Same old thing

It's been over an hour since I turned on the computer, searching for something to say about today's loss.  I'm tired, jetlagged from an amazing week-long stay in Israel, but that's not why my brain is paralyzed right now. 

Immediately after the game ended, I drove to the AT&T store to buy a new phone charger and attempted to think about anything other than basketball.  On the way back, my brother (a user here) called from Israel and asked "What happened?"  I tried to explain the game as calmly as possible, describing the Cleveland's 18-point run in the second quarter, the Wizards' slow comeback, Arenas' ridiculous game-tying shot, West's three, the rebounding, etc.  I rambled on without a point, not sure what else to say.  Eventually, clearly dissatisfied by my answer, he cut me off and asked "Now what?  They have to make some changes."  I remember saying something about how the series wasn't over, that I'd think about the offseason when it officially arrived, but eventually, I ran out of things to say.  I had no ideas, no answers, and neither did he.  The conversation eventually turned away from basketball, but I hate leaving questions unanswered, hence the writer's block.

Sportswriters are trained to look for the "key factor" or the "turning point," the thing that altered the game in such a way that the result would be strikingly different without it.  The thing could be a play, an area of the game, or even an abstract theme, but it it always tends to be a singular thing.  The singular thing leads one to blame one person for everything, or at the very least for an unreasonable amount.  Even as I've hated this way of thinking, I lapse into it.  That's just how we're trained, and while it may be incomplete, it isn't wrong to look for the turning point.

As I sit here hours later thinking about this game, I realize there were several of these in this game.  There were the two layups LeBron got in transition early in the second quarter, which gave him the rhythm necessary to push Cleveland to a double-digit lead.  There was the ugly missed three by Arenas late in the fourth that would have tied the game; instead, Daniel Gibson trained a trey to push Cleveland's lead to six.  There were DeShawn's two missed threes on key fourth quarter possessions, when the Wizards should have been more patient.  There was that possession to end the third quarter, when LeBron overpowered Caron Butler for an offensive rebound, and after another miss, Joe Smith, sandwitched between three Wizards, came up with the rebound, score, and foul at the buzzer.  It was a three-point play, and the margin was three points, after all.

Those are just a few big plays, and already, you can see how it's impossible to find a scapegoat for all the problems.  Gilbert sucked in the first half, killing the Wizards with his turnovers, and it was his man (Delonte West) who hit the game-winner, but if he doesn't hit that impossible shot, we don't even have a chance to win.  DeShawn did an admirable job on LeBron, forcing him into the right spots in the Wizards' zone, but his terrible shot selection down the stretch caused wasted possessions.  Caron Butler was the man in the fourth quarter, and also played great defense on LeBron, but he was nowhere to be found in the first three quarters.  Jamison and Haywood both played admirably offensively, but provided no resistance as Cleveland grabbed all the offensive rebounds they needed.  Roger Mason and AD were great, but didn't play enough,  Darius Songaila was awful on the glass, and Andray Blatche even worse, but both helped the offense with their movement.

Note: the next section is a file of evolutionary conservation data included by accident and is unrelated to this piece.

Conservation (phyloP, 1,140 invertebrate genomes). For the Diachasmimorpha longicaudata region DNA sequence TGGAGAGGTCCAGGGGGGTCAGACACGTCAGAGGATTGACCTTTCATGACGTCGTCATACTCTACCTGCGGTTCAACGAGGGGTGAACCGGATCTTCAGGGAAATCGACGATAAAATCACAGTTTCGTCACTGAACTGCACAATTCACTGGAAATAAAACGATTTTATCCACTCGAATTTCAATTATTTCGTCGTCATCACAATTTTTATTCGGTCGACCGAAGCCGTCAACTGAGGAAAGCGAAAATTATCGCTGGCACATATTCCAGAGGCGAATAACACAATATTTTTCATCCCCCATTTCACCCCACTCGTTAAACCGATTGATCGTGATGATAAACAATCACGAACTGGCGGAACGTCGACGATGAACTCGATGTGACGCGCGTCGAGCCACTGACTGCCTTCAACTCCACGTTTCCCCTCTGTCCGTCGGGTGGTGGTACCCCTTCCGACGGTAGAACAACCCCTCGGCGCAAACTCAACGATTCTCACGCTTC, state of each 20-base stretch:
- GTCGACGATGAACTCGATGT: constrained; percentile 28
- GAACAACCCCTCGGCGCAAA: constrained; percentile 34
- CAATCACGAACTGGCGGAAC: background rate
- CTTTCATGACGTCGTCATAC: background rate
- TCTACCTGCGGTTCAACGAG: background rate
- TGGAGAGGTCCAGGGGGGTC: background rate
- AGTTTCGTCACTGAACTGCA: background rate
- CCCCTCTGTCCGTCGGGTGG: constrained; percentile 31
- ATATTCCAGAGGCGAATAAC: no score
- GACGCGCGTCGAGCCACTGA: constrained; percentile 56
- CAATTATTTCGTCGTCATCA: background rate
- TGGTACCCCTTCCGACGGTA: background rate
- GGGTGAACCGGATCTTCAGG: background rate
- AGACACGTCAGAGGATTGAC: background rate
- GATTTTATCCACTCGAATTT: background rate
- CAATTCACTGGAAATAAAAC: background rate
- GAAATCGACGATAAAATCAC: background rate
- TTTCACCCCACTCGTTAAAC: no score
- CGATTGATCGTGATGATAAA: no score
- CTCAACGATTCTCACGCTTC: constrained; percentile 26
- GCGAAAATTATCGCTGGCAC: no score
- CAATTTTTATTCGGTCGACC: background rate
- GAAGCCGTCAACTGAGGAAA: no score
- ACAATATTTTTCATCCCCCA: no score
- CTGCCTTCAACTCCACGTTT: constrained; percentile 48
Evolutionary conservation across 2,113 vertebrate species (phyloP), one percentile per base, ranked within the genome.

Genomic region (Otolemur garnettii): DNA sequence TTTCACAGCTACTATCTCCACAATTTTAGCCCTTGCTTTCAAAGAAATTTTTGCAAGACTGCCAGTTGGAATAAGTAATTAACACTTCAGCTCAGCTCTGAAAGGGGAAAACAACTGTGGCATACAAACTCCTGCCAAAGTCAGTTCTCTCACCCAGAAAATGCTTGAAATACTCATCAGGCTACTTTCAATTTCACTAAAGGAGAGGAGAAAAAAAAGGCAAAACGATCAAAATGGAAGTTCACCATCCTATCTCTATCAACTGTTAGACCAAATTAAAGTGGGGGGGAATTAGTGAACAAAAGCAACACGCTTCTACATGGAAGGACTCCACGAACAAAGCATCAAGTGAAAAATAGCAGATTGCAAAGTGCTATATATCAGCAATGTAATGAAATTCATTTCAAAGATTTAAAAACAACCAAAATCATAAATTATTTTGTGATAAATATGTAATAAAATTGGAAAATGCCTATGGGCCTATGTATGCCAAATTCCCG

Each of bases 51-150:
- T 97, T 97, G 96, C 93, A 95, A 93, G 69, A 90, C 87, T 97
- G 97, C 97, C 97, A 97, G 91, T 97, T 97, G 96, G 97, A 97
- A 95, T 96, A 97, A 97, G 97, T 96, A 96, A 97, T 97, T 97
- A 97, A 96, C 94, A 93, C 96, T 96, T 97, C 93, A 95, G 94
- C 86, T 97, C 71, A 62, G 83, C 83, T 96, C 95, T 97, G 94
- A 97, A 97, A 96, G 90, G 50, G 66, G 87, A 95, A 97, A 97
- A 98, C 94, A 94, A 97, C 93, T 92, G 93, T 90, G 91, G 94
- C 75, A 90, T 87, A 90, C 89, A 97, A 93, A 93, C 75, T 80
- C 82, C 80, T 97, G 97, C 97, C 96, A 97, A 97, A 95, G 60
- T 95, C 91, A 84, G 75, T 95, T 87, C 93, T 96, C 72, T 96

Eddie Jordan, meanwhile, demonstrated why Wizards nation is so conflicted about him as a head coach going forward.  Few are better tacticians than Jordan, and this year, he's also dramatically improved his in-game coaching.  He masterfully switched between a man-to-man and a zone defense, throwing off LeBron's rhythm and forcing other Cavaliers to beat them.  Had he not done that, this game wouldn't have even been close.  He deserves tons of credit, and if the Wizards let him go, they will miss all his strengths tremendously.  But as far as inspiring his team, Eddie continues to come up short.  Surely it's not his fault that we couldn't rebound, but this is the third time in four games that players blatantly lose their composure at key points, abandoning the offense and not hustling back on defense.  And with the game entering its key points, Eddie didn't have the balls to sit Gilbert and go with Roger Mason or Antonio Daniels, both of whom played very well today.  Gilbert rewarded Eddie's faith with a couple big plays, but that was besides the point.  Good ol' Eddie went predictable again, and the end result was just as it has always been.

So when my brother raised the question of changes, I don't know where to start.  Something must be done, I know that.  We can't just trot out the same crew with the same coach anymore, otherwise we'll be losing in the first round until 2028.  But as this game indicated, who stays and who goes?  Gilbert?  Eddie?  Someone else?  Everybody had their moments today, and everybody struggled at times.  Is there anyone in particular you can really blame for that? 

If this sounds melodramatic, it's because it is.  There will be a time to review tactics, but for now, I'm coming up empty.  All I know is that we need to think about making changes, and it's impossible to tell where to start.  This loss was about everyone strengths and flaws showing up at different points during the game.  Our inability to have our strengths occurring at the same time is a deficiency that has defined this team over the last three years.

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